Miami-Notre Dame 2017: Hurricanes DE Demetrius Jackson injured, but focused on giving back

Miami DE Demetrius Jackson (left) poses for a photo in May 2017. (Photos by Matt Porter/The Palm Beach Post; Getty Images)

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Updated noon Monday

Miami will be down a key reserve at defensive end going forward.

Redshirt junior Demetrius Jackson will miss extended time, beginning with this week’s game against Notre Dame (8 p.m. ABC), because of a reported knee injury.

A UM spokesperson said Jackson injured his “right lower extremity” against Virginia Tech and will have surgery Monday afternoon. “His status for the remainder of the 2017 season will be determined after the surgery,” the spokesperson said.

The website CanesInsight reported Jackson has a knee injury. Jackson has a history of left knee trouble. He has been healthy and productive this year, though.

He is tied for the Hurricanes’ team lead in tackles for loss, with 7.5, for a loss of 45 yards. He is tied for second with 3.5 sacks. He has 18 tackles on the year.

He backs up starting defensive end Joe Jackson on first and second downs and plays defensive tackle next to Chad Thomas on third downs. He has played special teams, too.

In the spring, his coaches said he looked like a new player after recovering from a knee injury that hampered him in the second half of 2016. Jackson sprained his left knee in Week 3 last year at Appalachian State, played through it, and hurt it worse Oct. 15 against North Carolina. He missed three games and returned, though he later admitted he wasn’t the same player. He sprained the same knee during his redshirt year, 2014.

Freshmen Jonathan Garvin and D.J. Johnson will see more action in his absence.

Garvin, from Lake Worth High, caused and recovered a fumble with a sack in the fourth quarter against Virginia Tech. He also blocked a punt the week before at North Carolina. Garvin has played in eight games and registed two tackles for loss and one sack. Johnson, UM’s highest-rated 2017 signee, has played sparingly, mainly on special teams.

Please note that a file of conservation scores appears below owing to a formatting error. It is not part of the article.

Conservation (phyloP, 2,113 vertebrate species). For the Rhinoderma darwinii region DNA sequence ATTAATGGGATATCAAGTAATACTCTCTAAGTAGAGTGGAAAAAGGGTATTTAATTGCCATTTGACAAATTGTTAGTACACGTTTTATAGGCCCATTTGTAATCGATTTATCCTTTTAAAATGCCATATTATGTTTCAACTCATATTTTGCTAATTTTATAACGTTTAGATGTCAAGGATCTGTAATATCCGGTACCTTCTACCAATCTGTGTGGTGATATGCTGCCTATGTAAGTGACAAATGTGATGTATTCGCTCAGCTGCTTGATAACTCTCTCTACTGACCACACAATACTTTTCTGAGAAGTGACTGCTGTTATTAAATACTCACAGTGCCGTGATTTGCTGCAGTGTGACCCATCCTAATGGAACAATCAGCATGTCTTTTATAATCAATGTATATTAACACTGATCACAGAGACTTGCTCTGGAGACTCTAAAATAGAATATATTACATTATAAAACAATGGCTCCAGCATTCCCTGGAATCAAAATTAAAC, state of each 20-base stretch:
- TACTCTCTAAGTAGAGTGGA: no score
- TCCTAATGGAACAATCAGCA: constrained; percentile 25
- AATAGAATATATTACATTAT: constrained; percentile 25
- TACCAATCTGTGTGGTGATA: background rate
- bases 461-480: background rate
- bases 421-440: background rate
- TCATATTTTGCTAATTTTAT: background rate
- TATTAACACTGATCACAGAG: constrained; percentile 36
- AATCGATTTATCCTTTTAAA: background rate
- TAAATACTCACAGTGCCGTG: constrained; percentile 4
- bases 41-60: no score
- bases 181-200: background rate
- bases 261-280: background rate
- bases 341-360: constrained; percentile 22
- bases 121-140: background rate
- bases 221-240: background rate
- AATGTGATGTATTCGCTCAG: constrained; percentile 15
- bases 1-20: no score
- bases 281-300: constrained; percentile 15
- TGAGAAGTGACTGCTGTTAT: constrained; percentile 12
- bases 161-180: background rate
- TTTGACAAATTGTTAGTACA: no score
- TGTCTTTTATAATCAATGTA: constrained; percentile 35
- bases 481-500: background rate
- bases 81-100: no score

Jackson, while he recovers from the injury, has more on his plate than football.

He said he was valedictorian of his high school graduating class, Booker T. Washington in Miami. He is a dean’s list student at Miami, and earned the school’s highest honor last spring when he was tapped into the Iron Arrow Society.

In an interview with The Post last May at the ACC spring meetings at Amelia Island, Jackson shared his nascent political goals, which are not small in scope.

He wants to represent his community as a District 5 city commissioner, run for mayor, “and then, hopefully, become the first African-American governor of Florida.”

Jackson was attending the meetings as part of the ACC’s student-athlete committee, a position he earned after serving on the Miami student-athlete advisory committee. He is a proud native of the Miami neighborhood of Overtown — so proud, he wore a polo shirt with the logo of his high school and his state championship ring, rather than Hurricanes gear to the ACC spring meetings.

Jackson is a registered Democrat and describes himself politically as “for the people. I’m for the underdog,” he said. “I’m for stopping the violence and helping poor families.” He’s concerned about gentrification, violence and people sleeping on streets. He has an undying love for the history of Overtown and its people.

“I want to do things the right way,” he said, of his . “I know you can’t make everyone happy. You’re going to have people mad on either side of the table for decisions that you may make.”

He got a few political practice reps in Amelia Island, where he sat in on meetings along with a handful of other athletes from ACC schools. He was the only football player. What has he learned about politics so far?

“It’s a dirty game,” he said.

But he wants to remain above that fray and “do things the right way,” he said.

And do it for his home.

“I don’t see myself leaving Miami unless its to play professional football,” he said. “Whenever I’m done with that, I want to come back to Miami to serve.”

One of Jackson’s latest efforts: he plans to deliver Thanksgiving turkeys with the organization he created, Young Men of Tomorrow:

 

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